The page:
First space flower successfully grown aboard the ISS

20 Jan 201622 Shares

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As of now, we can say truthfully that there are other life forms out there in space, with the news that the astronauts aboard the International Space Station (ISS) have grown their first flower there.

Despite this journalist referring to it as a space flower, it wouldn’t be wise to assume that this flower is some completely alien life form that’s found its way aboard the ISS like a Hollywood horror film, but rather some clever cosmic botany.

The zinnia flower was part of the space station’s Veggie plant growth system aimed to be the testbed for a whole range of biological experiments in space to see what effects would come from attempting to grow plants in zero gravity.

As it turns out, the entire process has been incredibly challenging for all of the astronauts on board, but will eventually be crucial down the line if we are to send crews for deep-space missions who will need to become cosmic botanists to sustain the long journeys.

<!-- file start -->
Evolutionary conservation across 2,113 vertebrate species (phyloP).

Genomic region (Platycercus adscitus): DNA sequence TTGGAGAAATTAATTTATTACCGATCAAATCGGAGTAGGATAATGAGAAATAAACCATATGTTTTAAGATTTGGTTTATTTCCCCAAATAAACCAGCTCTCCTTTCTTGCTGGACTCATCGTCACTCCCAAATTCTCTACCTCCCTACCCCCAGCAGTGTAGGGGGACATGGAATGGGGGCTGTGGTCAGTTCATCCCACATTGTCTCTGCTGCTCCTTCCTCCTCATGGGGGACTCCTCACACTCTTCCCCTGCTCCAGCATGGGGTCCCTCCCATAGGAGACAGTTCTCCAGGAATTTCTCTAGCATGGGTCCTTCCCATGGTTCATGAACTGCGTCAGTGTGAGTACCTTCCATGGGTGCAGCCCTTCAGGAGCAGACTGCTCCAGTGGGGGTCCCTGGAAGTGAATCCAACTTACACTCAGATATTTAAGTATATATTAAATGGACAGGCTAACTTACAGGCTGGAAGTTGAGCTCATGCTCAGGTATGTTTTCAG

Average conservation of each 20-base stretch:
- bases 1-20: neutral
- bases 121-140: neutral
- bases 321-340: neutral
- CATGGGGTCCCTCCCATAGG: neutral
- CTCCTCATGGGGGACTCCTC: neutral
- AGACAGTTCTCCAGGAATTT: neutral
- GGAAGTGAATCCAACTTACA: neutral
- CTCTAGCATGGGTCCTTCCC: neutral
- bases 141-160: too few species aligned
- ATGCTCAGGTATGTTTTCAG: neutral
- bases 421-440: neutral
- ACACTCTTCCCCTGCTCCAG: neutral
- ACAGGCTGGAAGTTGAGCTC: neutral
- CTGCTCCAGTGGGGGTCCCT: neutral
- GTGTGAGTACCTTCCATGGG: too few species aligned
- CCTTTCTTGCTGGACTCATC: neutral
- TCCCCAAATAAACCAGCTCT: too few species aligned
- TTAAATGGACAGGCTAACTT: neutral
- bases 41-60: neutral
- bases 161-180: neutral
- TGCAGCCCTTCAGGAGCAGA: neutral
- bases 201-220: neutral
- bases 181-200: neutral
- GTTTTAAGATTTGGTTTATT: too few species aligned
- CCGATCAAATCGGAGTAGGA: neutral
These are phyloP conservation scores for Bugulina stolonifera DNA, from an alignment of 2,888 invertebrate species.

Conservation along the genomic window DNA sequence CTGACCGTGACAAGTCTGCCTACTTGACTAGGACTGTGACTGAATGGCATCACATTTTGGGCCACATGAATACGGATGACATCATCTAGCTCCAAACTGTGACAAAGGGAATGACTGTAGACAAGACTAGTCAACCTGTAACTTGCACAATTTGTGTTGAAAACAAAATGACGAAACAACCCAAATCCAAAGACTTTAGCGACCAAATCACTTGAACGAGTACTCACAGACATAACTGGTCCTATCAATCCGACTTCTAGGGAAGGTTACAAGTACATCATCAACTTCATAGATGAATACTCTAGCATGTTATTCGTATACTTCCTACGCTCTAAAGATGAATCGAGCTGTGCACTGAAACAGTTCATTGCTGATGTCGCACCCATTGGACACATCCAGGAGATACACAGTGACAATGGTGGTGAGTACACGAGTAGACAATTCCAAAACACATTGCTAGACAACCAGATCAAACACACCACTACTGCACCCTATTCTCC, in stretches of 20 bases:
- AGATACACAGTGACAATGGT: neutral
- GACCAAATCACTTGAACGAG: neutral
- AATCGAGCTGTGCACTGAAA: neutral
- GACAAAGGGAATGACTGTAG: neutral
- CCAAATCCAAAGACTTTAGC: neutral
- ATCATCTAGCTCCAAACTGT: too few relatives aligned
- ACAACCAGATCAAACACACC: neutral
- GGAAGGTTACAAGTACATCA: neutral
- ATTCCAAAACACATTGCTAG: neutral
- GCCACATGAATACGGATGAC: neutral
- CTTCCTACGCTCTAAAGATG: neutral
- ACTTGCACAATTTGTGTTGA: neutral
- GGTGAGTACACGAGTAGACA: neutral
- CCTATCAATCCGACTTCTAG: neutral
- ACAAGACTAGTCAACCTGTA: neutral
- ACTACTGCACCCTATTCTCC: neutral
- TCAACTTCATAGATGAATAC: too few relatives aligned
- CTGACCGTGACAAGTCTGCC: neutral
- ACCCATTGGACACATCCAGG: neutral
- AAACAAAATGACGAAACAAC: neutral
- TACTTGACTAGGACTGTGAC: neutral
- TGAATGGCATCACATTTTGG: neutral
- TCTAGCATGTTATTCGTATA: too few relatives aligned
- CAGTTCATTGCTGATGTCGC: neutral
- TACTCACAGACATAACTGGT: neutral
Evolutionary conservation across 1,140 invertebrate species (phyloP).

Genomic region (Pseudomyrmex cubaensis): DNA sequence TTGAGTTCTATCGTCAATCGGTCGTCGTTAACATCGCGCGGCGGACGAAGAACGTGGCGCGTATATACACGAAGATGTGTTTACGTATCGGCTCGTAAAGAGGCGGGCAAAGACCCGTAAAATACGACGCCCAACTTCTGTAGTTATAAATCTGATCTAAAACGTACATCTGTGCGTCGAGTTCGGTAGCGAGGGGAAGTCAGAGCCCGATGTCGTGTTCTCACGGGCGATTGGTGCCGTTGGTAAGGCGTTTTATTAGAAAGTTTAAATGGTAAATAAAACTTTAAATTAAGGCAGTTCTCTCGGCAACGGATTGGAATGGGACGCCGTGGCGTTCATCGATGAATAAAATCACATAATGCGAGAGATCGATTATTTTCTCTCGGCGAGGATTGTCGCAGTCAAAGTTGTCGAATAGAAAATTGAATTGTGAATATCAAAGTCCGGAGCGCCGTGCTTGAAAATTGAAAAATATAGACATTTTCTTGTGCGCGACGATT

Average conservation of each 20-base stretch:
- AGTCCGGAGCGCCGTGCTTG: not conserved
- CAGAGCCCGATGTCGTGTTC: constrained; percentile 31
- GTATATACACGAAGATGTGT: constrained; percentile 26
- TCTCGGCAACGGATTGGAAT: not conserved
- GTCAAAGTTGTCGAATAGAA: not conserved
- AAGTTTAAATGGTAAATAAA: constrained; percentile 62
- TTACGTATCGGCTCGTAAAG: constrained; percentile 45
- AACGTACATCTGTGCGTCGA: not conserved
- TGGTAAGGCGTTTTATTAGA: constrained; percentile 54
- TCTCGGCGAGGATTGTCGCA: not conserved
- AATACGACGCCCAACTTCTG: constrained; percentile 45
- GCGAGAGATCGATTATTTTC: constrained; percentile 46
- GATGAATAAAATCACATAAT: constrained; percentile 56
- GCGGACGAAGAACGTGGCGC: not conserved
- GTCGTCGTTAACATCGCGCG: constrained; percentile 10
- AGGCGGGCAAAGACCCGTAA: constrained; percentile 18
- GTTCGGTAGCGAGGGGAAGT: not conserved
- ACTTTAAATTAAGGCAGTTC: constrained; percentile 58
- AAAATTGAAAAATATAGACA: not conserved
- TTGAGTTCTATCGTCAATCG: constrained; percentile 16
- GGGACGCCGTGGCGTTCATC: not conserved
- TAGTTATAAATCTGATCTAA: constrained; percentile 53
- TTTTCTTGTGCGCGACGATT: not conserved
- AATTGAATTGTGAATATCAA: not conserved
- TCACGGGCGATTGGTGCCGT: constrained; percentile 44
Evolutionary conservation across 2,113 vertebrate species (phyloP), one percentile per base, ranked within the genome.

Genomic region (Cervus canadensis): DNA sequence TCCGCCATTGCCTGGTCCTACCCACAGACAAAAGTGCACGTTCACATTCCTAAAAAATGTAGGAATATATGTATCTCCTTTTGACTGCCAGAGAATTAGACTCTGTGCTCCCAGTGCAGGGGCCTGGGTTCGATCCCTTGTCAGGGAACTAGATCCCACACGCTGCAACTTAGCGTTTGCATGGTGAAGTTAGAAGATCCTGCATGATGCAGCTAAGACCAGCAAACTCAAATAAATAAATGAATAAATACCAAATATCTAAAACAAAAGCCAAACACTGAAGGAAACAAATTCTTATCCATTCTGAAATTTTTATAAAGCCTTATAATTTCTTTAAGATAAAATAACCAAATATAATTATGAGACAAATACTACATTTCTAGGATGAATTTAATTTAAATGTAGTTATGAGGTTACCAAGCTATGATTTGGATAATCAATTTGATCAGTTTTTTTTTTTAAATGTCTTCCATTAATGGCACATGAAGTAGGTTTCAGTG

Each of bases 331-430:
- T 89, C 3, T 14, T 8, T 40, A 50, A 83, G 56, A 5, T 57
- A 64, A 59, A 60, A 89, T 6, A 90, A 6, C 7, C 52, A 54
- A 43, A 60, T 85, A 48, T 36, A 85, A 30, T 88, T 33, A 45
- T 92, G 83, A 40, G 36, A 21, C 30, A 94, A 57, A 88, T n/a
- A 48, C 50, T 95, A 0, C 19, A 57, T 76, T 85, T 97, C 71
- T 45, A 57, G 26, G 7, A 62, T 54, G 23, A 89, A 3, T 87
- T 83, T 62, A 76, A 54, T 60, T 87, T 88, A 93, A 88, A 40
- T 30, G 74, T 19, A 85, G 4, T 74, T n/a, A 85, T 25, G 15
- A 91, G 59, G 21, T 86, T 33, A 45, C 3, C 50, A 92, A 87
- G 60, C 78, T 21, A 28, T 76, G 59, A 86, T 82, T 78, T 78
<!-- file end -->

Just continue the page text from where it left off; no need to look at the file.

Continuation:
This flowering experiment began in November last year when Kelly’s fellow NASA astronaut, Kjell Lindgren, rooted the zinnia seeds in a ‘pillow’ to sustain its growth.

This recent victory for cosmic botany was made even more special given that, back in December, Kelly tweeted an image that appeared to show the plants were really struggling to grow, despite the crew’s best efforts.

At the time, Kelly said to the experts back in NASA that the plants’ caretaking should be a little more ‘down-to-Earth’.

“You know, I think if we’re going to Mars, and we were growing stuff, we would be responsible for deciding when the stuff needed water,” Kelly said. “Kind of like in my backyard, I look at it and say ‘Oh, maybe I should water the grass today.’ I think this is how this should be handled.”

Kelly has since tweeted images of the successful growth of the flower and has whimsically said it to be the first identified life form originating from outer space.

Colm Gorey is a journalist with Siliconrepublic.com

editorial@siliconrepublic.com